“I’ve never seen it so bad,” said Soeren Moerch, head of fixed income trading at Danske Markets. “When further banks reduce their willingness to be a primary dealer, then liquidity will go even lower … we could have more failed auctions and we could see a big washout in the market.”
Acting as a dealer has become increasingly expensive for banks under new regulations because of the amount of capital it requires, while trading profits that once made up for the initial spend have diminished in an era of ultra-low rates.
“Shareholders would be shocked if they knew the scale of the costs that some businesses are taking,” said one banker who has worked at several major investment houses with primary dealer functions.
The decline in dealers comes as many of the world’s largest financial firms, such as Morgan Stanley and Deutsche Bank, launch strategic reviews that are likely to impact their fixed income operations.
The risk that the eurozone could slide back into recession, having barely recovered from its long-running debt crisis, could exacerbate the withdrawal by prompting banks to retreat into their home markets.
“It is a negative trend; the opposite from what we saw in the first 10 years of the euro,” said Sergio Capaldi, a fixed income strategist at Intesa Sanpaolo. “For smaller countries … the fact that there are less players is something that could have a negative affect on market liquidity and borrowing costs.”
Bankers said it was getting harder to justify the costs of being a primary dealer, even though they establish a relationship with governments that can generate other revenues in areas like derivatives and privatisations.
Seeing a once-dominant player like Credit Suisse leave in October has, for some, made it obvious that they themselves will have to slim down if they want to continue.
A second banker, who oversees more than a dozen European dealerships, said he had told his managers he wanted to exit two countries.
Banks may also find themselves turfed out by governments if they are deemed to be doing only the bare minimum to stay in the hunt for other fee-paying business. In December last year, Belgium did not reappoint Deutsche Bank as a primary dealer for 2016, after conducting a performance review of all its market-makers.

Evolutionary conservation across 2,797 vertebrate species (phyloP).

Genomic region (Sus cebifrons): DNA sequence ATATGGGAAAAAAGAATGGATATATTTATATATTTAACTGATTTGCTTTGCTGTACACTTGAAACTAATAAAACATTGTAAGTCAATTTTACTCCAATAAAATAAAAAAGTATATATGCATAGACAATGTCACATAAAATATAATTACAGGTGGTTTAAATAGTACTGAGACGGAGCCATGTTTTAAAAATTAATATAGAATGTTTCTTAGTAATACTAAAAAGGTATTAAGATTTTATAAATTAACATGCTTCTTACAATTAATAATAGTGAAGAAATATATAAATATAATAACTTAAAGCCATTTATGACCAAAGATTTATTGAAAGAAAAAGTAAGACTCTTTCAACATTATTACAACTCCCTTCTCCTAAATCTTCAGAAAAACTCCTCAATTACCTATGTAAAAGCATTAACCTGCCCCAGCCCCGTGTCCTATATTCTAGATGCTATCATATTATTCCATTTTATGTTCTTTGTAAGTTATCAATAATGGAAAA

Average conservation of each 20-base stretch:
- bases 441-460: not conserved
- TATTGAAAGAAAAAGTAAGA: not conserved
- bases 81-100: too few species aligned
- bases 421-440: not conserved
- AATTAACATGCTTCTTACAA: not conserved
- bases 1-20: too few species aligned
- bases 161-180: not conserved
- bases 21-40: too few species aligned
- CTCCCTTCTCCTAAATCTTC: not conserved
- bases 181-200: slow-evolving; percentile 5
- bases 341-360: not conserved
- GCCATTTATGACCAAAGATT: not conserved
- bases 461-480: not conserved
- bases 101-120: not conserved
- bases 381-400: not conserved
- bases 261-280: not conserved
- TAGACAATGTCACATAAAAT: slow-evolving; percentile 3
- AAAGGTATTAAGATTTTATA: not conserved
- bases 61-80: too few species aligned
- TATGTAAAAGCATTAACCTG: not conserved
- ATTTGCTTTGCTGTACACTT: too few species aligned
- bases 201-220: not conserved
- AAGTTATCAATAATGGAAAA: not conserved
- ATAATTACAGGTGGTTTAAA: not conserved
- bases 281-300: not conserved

“Regulation has put a lot of pressure on primary dealers,” said Victoria Webster, a fixed income specialist at financial markets trade associate AFME.
“Although the government bond markets and auctions have held up well during the crisis, banks are exiting the market whilst DMOs (debt management offices) are reconsidering the optimum number of primary dealers.”
The obligations that countries place on primary dealers vary. Some demand that they buy a defined percentage of new debt issued over the year or offer trading prices to investors for a set number of hours each day, while others are more flexible.
While it pulled out of most European markets last year, Credit Suisse has remained in Greece, where obligations are less onerous than elsewhere in the currency union.
There are signs that some governments are prepared to adapt their processes in the future.
“We know markets are changing, that the process of distribution is different from what it was a few years before,” said Anne Leclerq, director of treasury and capital markets at Belgium’s debt agency.
“The fact that banks have more constraints is something that … will push us to rethink some elements of the distribution.”
Others, though, see no need for change.
“We don’t think it’s necessary to incentivise current or prospective primary dealers. There will always be some level of turnover,” said Frank O’Connor, director of funding at Ireland’s debt agency, which saw its first dealer exit since 2009, when ING left at the end of last year.
Robert Stheeman, chief executive of the UK Debt Management Office, had previously said increased regulation had reduced liquidity in the UK government bond market, increasing the risk of bond auctions failing to attract enough demand.